Not too long ago, I met with a talented author friend of mine for coffee. Since grad school seems to occupy nearly every free second of my life, it didn’t take long for the conversation to move to editing. After discussing my nerves over taking over the editorial manager position for Ooligan, I quickly found myself nodding sympathetically as my friend discussed editors she’s worked with in the past—both good and bad.
Eventually it came about that my friend had never heard of a developmental (or substantive) edit. Even though the concept was new to me just a few years ago, when I was first going through the publishing process of my own novel, I was shocked that a many-times-published author had never heard of this level of edit.
On a basic level, a developmental edit evaluates the global concerns within a manuscript: structure, characterization, language, tone, etc. A good developmental editor will go through a manuscript while keeping the reader in mind—what they want to see. A good developmental edit is all about rounding out the story. Several authors have undergone this process, either with their publisher or by hiring someone. Since I find this particular type of edit both the most rewarding and the most challenging, I was more than happy to explain what it entails.
For me, the most pivotal moment in the conversation occurred when she looked at me, confused, and said, “If an author needs all that help, should they even be writing?”
She threw me for a little bit of a loop, at first. I wanted to defend all of the authors who have ever had to endure submitting their work, their precious brain children, to the terror of a developmental edit; however, a good dose of grad-school-induced exhaustion left me drawing a bit of a blank. Had I been running on all cylinders, I would have asserted that this level of edit is in no way an indication of failure on the author’s part. It is quite the opposite.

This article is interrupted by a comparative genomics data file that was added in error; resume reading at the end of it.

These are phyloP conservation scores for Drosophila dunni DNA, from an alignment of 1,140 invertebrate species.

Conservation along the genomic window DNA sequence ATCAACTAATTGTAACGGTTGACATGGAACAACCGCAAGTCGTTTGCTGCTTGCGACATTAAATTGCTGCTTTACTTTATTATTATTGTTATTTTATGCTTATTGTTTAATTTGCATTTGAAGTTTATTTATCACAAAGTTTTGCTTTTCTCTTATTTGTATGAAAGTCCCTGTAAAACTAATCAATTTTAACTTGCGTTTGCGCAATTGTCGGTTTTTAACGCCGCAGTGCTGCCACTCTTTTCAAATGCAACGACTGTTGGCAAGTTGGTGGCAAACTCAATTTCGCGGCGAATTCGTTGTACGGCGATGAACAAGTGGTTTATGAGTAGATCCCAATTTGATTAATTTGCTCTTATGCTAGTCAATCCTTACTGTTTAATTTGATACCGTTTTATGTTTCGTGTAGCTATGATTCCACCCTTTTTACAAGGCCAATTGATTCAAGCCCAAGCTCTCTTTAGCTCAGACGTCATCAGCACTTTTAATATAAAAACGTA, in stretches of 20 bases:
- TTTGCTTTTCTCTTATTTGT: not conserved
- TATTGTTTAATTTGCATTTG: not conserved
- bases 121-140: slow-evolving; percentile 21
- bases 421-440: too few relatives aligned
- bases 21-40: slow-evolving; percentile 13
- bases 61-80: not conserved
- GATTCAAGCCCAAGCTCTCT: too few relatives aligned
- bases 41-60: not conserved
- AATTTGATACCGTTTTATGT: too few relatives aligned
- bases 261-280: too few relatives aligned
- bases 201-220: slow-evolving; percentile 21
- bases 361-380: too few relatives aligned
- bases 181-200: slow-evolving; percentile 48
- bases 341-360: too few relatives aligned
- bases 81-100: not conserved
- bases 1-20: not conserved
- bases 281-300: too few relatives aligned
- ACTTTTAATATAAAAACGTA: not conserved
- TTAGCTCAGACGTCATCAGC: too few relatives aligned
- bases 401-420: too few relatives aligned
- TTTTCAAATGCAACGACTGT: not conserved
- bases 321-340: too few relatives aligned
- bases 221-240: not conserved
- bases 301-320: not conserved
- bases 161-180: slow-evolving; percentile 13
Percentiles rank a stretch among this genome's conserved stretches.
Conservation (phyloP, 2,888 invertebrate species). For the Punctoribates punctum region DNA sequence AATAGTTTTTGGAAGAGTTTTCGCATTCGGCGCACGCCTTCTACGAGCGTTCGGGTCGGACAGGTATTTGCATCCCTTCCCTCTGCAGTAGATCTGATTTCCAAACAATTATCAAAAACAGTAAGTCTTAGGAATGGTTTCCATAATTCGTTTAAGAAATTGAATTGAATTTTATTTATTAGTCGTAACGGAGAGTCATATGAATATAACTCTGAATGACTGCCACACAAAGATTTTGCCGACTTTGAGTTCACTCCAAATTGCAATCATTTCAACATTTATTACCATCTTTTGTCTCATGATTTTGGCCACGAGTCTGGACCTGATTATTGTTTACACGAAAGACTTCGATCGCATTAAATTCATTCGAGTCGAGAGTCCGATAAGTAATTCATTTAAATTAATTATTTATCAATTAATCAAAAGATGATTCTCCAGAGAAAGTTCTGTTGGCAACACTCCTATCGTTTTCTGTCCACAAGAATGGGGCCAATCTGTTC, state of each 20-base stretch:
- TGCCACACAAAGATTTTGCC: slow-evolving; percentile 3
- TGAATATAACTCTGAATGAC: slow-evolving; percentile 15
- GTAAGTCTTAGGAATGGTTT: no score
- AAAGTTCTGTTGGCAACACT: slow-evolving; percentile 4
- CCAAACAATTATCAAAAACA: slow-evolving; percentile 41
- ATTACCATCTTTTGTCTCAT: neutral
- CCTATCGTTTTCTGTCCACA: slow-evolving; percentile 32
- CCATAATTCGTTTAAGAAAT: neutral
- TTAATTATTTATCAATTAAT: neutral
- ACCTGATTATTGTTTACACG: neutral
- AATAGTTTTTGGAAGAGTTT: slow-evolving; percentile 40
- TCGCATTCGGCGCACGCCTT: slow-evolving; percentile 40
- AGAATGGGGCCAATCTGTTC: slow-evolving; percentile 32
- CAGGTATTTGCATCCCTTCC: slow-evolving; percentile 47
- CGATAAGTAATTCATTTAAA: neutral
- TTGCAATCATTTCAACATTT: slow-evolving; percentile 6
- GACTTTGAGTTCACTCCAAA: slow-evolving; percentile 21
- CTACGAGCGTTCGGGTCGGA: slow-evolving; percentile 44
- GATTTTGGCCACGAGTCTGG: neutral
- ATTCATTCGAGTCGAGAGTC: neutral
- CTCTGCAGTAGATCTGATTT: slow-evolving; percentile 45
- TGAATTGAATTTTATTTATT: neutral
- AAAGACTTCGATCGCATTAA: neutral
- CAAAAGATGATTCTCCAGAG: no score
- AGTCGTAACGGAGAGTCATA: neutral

Sometimes a publisher has certain requirements from their authors when it comes to plot, characterization, or narrative: the primary foundations of a developmental edit. Ooligan isn’t necessarily like that (although we have specific submission guidelines), but we do believe in helping convert a good manuscript into the absolute best it can possibly be. We wouldn’t acquire a manuscript that we didn’t see a great deal of potential in. A good developmental edit is all about bringing out that potential.
From a publisher like Ooligan, a request to give a manuscript a developmental edit is an expression of genuine interest. In the last month, I have had the pleasure to take part in two developmental edits of manuscripts recently acquired by Ooligan. Both were completely different works in terms of plot and authorial style, yet each manuscript was equally engaging. One author has such an incredible skill for characterization that it’s impossible not to find every character he creates utterly engaging, deep, and interesting. Meanwhile, the other author is a veritable wordsmith when it comes to description and metaphor. Both authors are a joy to read, but that doesn’t mean other aspects of their manuscripts can’t be improved upon.
No author is perfect. My friend was the first to admit that a good copyedit would make a huge difference for one of her manuscripts. But when you ask someone to recommend a good book, they don’t talk about how wonderfully free it was of typos when they tell you what they loved about it. They talk about the characters and the story and that one scene that was described so perfectly they completely forgot they were sitting on their couch underneath a ratty old quilt while they read it.
A good developmental editor will find what makes a manuscript unique and beautiful and take it a step (or a mile) further. Because the manuscript that creates the most intriguing and complex characters you’ve ever read has value. The manuscript that plays with language and detail like an expert fencer toying with their opponent has value. So no, if an author struggles with plot or voice, they should not give up writing. Just like they would take their final draft to a copyeditor, they should take their first draft to a developmental editor. There is beauty in every story, and a good developmental editor will take that beauty and help turn it into something incredible.